To summarize Antoine Lavoisier’s contributions to modern chemistry in one sentence could most probably be “Lavoisier revolutionized chemistry with the balance”. It was him who, by systematic and intelligent usage….
Biag ni Lam-ang
Biag ni Lam-ang (The Life of Lam-ang) is an epic poem of the Ilokano people from the Ilocos region of the Philippines. Recited and written in the original Iloko, the poem is believed to be a composite work of various poets who passed it on through the generations, and was first transcribed around 1640 by a blind Ilokano bard named Pedro Bucaneg. Lam-ang is an extraordinary being, manifesting when he begins to speak in his early years, thus enabling him to choose his own name.
His adventures begin when his father, Don Juan, set out for a battle but never returned. At barely nine months, Lam-ang goes to search for Don Juan in the highlands where the latter was said to have gone. Aware that her child was a blessed, exceptional creature, his mother Namongan allows him to go. Lam-ang then goes off in search of his father, leaving his grieving mother behind. When Lam-ang arrives at the place where Don Juan had disappeared, he is enraged to see his father’s severed head atop a bamboo pole; a scene he dreamt beforehand.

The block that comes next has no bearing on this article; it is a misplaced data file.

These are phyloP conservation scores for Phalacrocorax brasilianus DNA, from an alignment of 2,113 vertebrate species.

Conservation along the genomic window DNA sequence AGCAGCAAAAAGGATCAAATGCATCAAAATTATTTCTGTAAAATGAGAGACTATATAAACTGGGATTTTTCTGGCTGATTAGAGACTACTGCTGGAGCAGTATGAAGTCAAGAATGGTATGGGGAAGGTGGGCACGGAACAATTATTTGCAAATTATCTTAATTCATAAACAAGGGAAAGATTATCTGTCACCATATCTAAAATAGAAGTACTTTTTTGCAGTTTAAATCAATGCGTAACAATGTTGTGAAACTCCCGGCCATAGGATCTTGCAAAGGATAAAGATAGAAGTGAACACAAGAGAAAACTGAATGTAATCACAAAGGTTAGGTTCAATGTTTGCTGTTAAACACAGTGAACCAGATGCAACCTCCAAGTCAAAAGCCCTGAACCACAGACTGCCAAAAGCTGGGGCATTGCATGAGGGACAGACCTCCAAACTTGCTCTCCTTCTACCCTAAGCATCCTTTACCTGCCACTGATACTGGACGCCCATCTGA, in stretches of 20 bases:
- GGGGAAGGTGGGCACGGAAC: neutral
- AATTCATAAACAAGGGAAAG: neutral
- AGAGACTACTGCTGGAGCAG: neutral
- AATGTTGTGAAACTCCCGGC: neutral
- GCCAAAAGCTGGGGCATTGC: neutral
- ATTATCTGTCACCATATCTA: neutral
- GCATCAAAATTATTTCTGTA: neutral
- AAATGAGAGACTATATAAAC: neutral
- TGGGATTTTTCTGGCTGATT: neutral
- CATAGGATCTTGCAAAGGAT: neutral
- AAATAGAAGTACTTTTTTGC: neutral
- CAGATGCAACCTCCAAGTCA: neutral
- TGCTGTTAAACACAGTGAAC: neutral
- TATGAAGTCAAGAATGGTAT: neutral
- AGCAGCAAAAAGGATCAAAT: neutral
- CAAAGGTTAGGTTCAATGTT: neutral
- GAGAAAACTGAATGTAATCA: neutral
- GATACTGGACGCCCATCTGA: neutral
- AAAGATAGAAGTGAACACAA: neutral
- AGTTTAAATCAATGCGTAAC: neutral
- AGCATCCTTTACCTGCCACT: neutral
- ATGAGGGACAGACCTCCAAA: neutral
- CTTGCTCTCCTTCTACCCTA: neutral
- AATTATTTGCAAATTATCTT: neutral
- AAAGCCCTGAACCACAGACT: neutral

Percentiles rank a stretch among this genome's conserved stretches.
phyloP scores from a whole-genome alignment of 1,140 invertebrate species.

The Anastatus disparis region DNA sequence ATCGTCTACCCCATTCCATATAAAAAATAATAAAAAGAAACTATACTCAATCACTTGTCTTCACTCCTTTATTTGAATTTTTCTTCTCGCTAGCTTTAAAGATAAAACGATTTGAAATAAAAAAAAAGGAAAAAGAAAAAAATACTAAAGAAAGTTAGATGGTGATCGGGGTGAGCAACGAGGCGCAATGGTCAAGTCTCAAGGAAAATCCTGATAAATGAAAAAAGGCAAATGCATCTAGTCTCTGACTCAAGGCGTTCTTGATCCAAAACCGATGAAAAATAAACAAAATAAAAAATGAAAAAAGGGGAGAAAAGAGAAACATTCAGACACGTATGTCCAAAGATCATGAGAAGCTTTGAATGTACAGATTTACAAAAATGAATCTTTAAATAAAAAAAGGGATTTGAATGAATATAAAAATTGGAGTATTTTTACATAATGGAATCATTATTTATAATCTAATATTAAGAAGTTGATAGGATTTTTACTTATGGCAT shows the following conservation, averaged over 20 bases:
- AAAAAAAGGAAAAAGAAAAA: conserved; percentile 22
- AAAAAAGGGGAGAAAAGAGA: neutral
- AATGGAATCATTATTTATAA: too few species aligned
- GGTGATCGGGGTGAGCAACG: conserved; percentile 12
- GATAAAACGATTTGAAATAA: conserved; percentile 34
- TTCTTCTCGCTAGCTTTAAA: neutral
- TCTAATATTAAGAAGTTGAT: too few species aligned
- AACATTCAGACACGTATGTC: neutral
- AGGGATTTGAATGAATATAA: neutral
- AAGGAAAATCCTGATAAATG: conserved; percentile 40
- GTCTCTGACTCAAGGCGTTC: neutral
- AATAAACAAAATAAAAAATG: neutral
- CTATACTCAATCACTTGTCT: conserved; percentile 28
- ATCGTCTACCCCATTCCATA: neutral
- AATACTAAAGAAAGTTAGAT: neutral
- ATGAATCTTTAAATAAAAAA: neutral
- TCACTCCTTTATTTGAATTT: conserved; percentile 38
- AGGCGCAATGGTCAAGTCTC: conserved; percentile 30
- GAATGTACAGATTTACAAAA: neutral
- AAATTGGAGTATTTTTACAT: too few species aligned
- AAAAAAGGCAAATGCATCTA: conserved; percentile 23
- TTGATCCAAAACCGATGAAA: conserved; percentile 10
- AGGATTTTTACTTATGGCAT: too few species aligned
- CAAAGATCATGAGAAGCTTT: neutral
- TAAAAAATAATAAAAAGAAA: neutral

Lam-ang demands to the local people why that had happened to his father, but does not receive an answer. Instead, the chieftain of the village tells him to leave under pain of suffering the same fate as his father. Lam-ang defies the caveat and bravely fights the chieftain and his tribesmen. The hero emerges victorious from the battle with little effort, avenging his murdered father. Fom this story, we can realize how the love of a son to his father and